Journal of Ornithology

, Volume 153, Issue 3, pp 691–698 | Cite as

Changing migration patterns of the Short-eared Owl Asio flammeus in Europe: an analysis of ringing recoveries

Original Article

Abstract

Analysis of ring recovery data for Short-eared Owls Asio flammeus spanning 96 years, 1912–2007, identified spatial and temporal differences in migration patterns. Birds with breeding areas or natal origins in the Boreal (principally Fenno-Scandinavia) and Continental (principally central Europe) regions tended to move the greatest distances. Although birds from the North Sea littoral and Britain tended to move shorter distances, recoveries included far eastern Europe (Russia), the Mediterranean and North Africa. Recovery distances showed a marked quadratic relationship with time, generally increasing through to the 1960s and 1970s and then subsequently declining, with the apparent turning point being latest for birds from the Boreal region and upland Britain (areas that retain the strongest populations). Temporal changes in recovery distances appear to be positively related to breeding population density (at least in some areas), but vagaries associated with knowledge of the past and current status of Short-eared Owls in many areas adds difficulty to assessing the validity of such an association. Movements of birds between different breeding seasons suggests considerable potential for connectivity between areas; however, a tendency for reducing distances for such movements since the mid-twentieth century might limit the viability of some ‘populations’ in more southern and fragmented parts of their range.

Keywords

Asio flammeus Migration Density dependence 

Zusammenfassung

Veränderungen im Zugmuster der SumpfohreuleAsio flammeusin Europa: eine Auswertung von Ring-Wiederfunden

Die Auswertung von Ringwiederfunddaten der Sumpfohreule Asio flammeus über einen Zeitraum von 96 Jahren hinweg, von 1912–2007, ergab räumliche und zeitliche Unterschiede in den Zugmustern. Vögel mit Brutgebieten oder Geburtsorten in borealen (im wesentlichen Fennoskandien) und kontinentalen (überwiegend Mitteleuropa) Regionen zeigten tendenziell die weitesten Zugwege. Wenngleich Vögel von der Nordseeküste und aus Großbritannien eher kürzere Strecken zurücklegten, beinhalteten ihre Wiederfunde Osteuropa (Russland), den Mittelmeerraum und Nordafrika. Die Wiederfunddistanzen zeigten eine auffällig quadratische Beziehung mit der Zeit mit einer generellen Zunahme in den 1960er und 1970er Jahren und einer darauf folgenden Abnahme. Zeitlich am kürzesten zurück lag dabei der Wendepunkt für Vögel der borealen Regionen und des britischen Hochlands (Gegenden die die stärksten Populationen beherbergen). Zeitliche Veränderungen in den Wiederfunddistanzen sind offensichtlich (zumindest in einigen Gegenden) positiv mit der Dichte der Brutpopulationen korreliert, aber Unsicherheiten bezüglich unserer Kenntnisse des früheren und gegenwärtigen Status der Sumpfohreulen in vielen Gegenden machen die richtige Interpretation der Bedeutung dieses Zusammenhangs schwierig. Ortsveränderungen von Vögeln zwischen verschiedenen Brutsaisons deuten auf ein beachtliches Potential von Konnektivität zwischen Brutgebieten hin, allerdings könnte die Verkürzungstendenz in diesen Ortsveränderungen seit Mitte des zwanzigsten Jahrhunderts die Überlebensfähigkeit einiger “Populationen” in südlicheren und fragmentierteren Teilen des Verbreitungsgebiets limitieren.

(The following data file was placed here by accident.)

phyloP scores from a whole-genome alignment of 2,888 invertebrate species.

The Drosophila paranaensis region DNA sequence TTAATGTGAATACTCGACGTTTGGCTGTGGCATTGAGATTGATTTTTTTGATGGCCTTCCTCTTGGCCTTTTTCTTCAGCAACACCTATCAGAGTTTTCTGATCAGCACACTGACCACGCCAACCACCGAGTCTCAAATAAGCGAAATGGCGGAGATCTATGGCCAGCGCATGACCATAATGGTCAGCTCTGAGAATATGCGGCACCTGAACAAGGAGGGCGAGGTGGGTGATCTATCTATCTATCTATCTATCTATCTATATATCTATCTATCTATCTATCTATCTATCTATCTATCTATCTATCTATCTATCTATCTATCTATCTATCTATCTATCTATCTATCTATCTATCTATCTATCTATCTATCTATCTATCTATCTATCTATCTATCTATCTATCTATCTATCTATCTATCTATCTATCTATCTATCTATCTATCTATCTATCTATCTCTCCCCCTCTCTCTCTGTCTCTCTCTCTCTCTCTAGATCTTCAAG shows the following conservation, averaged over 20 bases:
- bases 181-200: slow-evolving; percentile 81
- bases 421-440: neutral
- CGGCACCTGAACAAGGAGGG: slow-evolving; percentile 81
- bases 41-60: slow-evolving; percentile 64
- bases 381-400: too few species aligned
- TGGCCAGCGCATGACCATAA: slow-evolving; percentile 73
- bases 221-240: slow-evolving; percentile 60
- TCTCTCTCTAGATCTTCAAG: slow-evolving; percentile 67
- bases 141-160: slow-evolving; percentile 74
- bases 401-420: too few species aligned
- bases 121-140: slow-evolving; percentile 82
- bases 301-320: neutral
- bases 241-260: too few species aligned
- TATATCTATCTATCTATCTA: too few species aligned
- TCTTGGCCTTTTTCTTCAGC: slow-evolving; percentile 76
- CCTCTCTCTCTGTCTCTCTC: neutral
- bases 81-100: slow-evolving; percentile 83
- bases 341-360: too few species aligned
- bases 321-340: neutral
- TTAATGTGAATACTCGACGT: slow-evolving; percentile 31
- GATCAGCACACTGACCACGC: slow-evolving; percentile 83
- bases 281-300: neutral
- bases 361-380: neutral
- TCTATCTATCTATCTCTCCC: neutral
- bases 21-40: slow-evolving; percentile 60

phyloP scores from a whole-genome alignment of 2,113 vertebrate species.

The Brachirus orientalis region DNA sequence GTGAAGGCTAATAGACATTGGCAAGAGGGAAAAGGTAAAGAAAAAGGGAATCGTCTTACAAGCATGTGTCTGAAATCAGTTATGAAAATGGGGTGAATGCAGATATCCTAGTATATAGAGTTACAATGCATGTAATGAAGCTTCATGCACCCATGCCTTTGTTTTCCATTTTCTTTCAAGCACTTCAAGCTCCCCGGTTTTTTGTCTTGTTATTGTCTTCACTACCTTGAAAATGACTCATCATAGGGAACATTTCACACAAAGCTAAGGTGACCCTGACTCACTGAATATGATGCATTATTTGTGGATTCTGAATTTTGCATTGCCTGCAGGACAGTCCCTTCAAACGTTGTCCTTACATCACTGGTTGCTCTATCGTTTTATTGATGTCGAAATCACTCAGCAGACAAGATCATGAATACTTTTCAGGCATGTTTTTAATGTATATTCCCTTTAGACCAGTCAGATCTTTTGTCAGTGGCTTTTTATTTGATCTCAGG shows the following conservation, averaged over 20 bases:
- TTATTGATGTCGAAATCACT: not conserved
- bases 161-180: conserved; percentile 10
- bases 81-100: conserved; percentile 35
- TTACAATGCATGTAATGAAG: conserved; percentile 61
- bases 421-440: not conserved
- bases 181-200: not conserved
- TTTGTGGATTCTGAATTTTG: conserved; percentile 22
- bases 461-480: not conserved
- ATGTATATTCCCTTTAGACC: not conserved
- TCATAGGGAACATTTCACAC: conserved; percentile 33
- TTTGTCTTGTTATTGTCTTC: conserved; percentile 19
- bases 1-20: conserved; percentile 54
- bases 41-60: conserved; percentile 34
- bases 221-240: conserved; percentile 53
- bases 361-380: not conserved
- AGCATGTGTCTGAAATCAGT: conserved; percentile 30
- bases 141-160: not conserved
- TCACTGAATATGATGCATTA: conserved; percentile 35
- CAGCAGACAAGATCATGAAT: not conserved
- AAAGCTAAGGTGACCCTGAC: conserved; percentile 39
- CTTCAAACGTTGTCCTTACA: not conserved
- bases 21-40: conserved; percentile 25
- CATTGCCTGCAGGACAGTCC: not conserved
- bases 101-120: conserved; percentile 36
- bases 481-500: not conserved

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Copyright information

© Dt. Ornithologen-Gesellschaft e.V. 2011

Authors and Affiliations

  1. 1.British Trust for Ornithology (Scotland), School of Biological and Environmental SciencesUniversity of StirlingStirlingUK
  2. 2.EURING Data Bank Co-ordinatorBeckinghamUK
  3. 3.Lancaster UniversityLancasterUK

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